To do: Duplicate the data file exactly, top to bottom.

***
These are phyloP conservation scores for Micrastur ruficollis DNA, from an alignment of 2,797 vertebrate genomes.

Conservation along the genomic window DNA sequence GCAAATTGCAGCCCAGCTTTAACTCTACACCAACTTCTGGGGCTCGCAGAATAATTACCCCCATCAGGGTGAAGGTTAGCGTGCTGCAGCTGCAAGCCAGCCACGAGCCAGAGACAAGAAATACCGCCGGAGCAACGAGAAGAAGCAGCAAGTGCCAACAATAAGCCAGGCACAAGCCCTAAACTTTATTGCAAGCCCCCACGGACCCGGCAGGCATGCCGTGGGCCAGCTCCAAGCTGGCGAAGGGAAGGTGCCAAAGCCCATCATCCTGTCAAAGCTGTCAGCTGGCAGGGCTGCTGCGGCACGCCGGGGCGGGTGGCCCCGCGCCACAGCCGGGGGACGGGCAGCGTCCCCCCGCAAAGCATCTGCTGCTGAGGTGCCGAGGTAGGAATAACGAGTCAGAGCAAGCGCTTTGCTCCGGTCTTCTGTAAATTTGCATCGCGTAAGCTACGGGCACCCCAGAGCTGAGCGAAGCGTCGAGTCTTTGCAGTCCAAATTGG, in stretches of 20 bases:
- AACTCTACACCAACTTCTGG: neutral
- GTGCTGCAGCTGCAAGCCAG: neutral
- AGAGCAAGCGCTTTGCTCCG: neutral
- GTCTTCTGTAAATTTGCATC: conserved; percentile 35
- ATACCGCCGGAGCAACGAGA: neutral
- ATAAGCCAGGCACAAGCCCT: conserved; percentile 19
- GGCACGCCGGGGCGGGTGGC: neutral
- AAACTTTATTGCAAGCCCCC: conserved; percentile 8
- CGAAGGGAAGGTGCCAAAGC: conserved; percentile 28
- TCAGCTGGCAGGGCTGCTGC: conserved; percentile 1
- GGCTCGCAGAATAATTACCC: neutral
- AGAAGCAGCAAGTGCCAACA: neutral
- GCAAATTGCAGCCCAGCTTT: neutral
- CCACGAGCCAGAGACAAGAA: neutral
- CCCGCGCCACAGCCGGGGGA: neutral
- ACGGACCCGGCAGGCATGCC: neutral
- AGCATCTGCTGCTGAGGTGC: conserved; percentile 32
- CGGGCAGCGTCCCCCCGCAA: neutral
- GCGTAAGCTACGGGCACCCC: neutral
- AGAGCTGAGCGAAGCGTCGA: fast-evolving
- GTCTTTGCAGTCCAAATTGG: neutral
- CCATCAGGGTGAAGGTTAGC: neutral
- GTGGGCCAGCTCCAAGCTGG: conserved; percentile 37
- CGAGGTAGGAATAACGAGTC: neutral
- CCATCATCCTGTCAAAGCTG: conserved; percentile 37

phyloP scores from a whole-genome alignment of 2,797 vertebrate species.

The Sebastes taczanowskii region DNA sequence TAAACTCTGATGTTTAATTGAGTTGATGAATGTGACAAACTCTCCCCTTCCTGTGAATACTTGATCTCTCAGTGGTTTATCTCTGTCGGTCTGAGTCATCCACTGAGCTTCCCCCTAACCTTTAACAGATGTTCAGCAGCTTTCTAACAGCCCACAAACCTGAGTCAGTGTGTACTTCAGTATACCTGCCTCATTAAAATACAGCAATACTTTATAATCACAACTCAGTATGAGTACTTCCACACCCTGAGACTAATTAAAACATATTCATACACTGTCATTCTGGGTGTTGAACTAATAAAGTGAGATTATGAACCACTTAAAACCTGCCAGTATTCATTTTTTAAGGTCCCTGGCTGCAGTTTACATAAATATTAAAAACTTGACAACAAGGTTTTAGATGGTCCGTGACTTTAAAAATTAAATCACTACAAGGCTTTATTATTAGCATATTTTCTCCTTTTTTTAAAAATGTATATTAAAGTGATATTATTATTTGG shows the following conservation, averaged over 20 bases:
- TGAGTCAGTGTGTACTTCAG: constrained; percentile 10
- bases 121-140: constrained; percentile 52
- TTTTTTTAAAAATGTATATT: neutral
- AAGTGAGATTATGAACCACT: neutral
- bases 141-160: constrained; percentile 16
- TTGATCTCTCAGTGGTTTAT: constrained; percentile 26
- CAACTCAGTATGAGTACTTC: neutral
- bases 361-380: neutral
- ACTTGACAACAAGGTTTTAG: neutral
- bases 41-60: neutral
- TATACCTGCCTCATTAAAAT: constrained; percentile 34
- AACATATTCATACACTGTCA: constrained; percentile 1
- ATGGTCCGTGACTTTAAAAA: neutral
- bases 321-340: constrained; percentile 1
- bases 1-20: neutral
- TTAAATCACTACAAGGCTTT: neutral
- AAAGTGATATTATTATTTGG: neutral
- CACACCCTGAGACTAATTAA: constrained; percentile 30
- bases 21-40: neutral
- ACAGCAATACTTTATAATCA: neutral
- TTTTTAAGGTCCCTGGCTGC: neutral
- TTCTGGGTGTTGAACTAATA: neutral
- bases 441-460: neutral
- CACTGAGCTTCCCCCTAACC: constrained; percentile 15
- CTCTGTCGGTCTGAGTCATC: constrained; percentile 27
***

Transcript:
These are phyloP conservation scores for Micrastur ruficollis DNA, from an alignment of 2,797 vertebrate genomes.

Conservation along the genomic window DNA sequence GCAAATTGCAGCCCAGCTTTAACTCTACACCAACTTCTGGGGCTCGCAGAATAATTACCCCCATCAGGGTGAAGGTTAGCGTGCTGCAGCTGCAAGCCAGCCACGAGCCAGAGACAAGAAATACCGCCGGAGCAACGAGAAGAAGCAGCAAGTGCCAACAATAAGCCAGGCACAAGCCCTAAACTTTATTGCAAGCCCCCACGGACCCGGCAGGCATGCCGTGGGCCAGCTCCAAGCTGGCGAAGGGAAGGTGCCAAAGCCCATCATCCTGTCAAAGCTGTCAGCTGGCAGGGCTGCTGCGGCACGCCGGGGCGGGTGGCCCCGCGCCACAGCCGGGGGACGGGCAGCGTCCCCCCGCAAAGCATCTGCTGCTGAGGTGCCGAGGTAGGAATAACGAGTCAGAGCAAGCGCTTTGCTCCGGTCTTCTGTAAATTTGCATCGCGTAAGCTACGGGCACCCCAGAGCTGAGCGAAGCGTCGAGTCTTTGCAGTCCAAATTGG, in stretches of 20 bases:
- AACTCTACACCAACTTCTGG: neutral
- GTGCTGCAGCTGCAAGCCAG: neutral
- AGAGCAAGCGCTTTGCTCCG: neutral
- GTCTTCTGTAAATTTGCATC: conserved; percentile 35
- ATACCGCCGGAGCAACGAGA: neutral
- ATAAGCCAGGCACAAGCCCT: conserved; percentile 19
- GGCACGCCGGGGCGGGTGGC: neutral
- AAACTTTATTGCAAGCCCCC: conserved; percentile 8
- CGAAGGGAAGGTGCCAAAGC: conserved; percentile 28
- TCAGCTGGCAGGGCTGCTGC: conserved; percentile 1
- GGCTCGCAGAATAATTACCC: neutral
- AGAAGCAGCAAGTGCCAACA: neutral
- GCAAATTGCAGCCCAGCTTT: neutral
- CCACGAGCCAGAGACAAGAA: neutral
- CCCGCGCCACAGCCGGGGGA: neutral
- ACGGACCCGGCAGGCATGCC: neutral
- AGCATCTGCTGCTGAGGTGC: conserved; percentile 32
- CGGGCAGCGTCCCCCCGCAA: neutral
- GCGTAAGCTACGGGCACCCC: neutral
- AGAGCTGAGCGAAGCGTCGA: fast-evolving
- GTCTTTGCAGTCCAAATTGG: neutral
- CCATCAGGGTGAAGGTTAGC: neutral
- GTGGGCCAGCTCCAAGCTGG: conserved; percentile 37
- CGAGGTAGGAATAACGAGTC: neutral
- CCATCATCCTGTCAAAGCTG: conserved; percentile 37

phyloP scores from a whole-genome alignment of 2,797 vertebrate species.

The Sebastes taczanowskii region DNA sequence TAAACTCTGATGTTTAATTGAGTTGATGAATGTGACAAACTCTCCCCTTCCTGTGAATACTTGATCTCTCAGTGGTTTATCTCTGTCGGTCTGAGTCATCCACTGAGCTTCCCCCTAACCTTTAACAGATGTTCAGCAGCTTTCTAACAGCCCACAAACCTGAGTCAGTGTGTACTTCAGTATACCTGCCTCATTAAAATACAGCAATACTTTATAATCACAACTCAGTATGAGTACTTCCACACCCTGAGACTAATTAAAACATATTCATACACTGTCATTCTGGGTGTTGAACTAATAAAGTGAGATTATGAACCACTTAAAACCTGCCAGTATTCATTTTTTAAGGTCCCTGGCTGCAGTTTACATAAATATTAAAAACTTGACAACAAGGTTTTAGATGGTCCGTGACTTTAAAAATTAAATCACTACAAGGCTTTATTATTAGCATATTTTCTCCTTTTTTTAAAAATGTATATTAAAGTGATATTATTATTTGG shows the following conservation, averaged over 20 bases:
- TGAGTCAGTGTGTACTTCAG: constrained; percentile 10
- bases 121-140: constrained; percentile 52
- TTTTTTTAAAAATGTATATT: neutral
- AAGTGAGATTATGAACCACT: neutral
- bases 141-160: constrained; percentile 16
- TTGATCTCTCAGTGGTTTAT: constrained; percentile 26
- CAACTCAGTATGAGTACTTC: neutral
- bases 361-380: neutral
- ACTTGACAACAAGGTTTTAG: neutral
- bases 41-60: neutral
- TATACCTGCCTCATTAAAAT: constrained; percentile 34
- AACATATTCATACACTGTCA: constrained; percentile 1
- ATGGTCCGTGACTTTAAAAA: neutral
- bases 321-340: constrained; percentile 1
- bases 1-20: neutral
- TTAAATCACTACAAGGCTTT: neutral
- AAAGTGATATTATTATTTGG: neutral
- CACACCCTGAGACTAATTAA: constrained; percentile 30
- bases 21-40: neutral
- ACAGCAATACTTTATAATCA: neutral
- TTTTTAAGGTCCCTGGCTGC: neutral
- TTCTGGGTGTTGAACTAATA: neutral
- bases 441-460: neutral
- CACTGAGCTTCCCCCTAACC: constrained; percentile 15
- CTCTGTCGGTCTGAGTCATC: constrained; percentile 27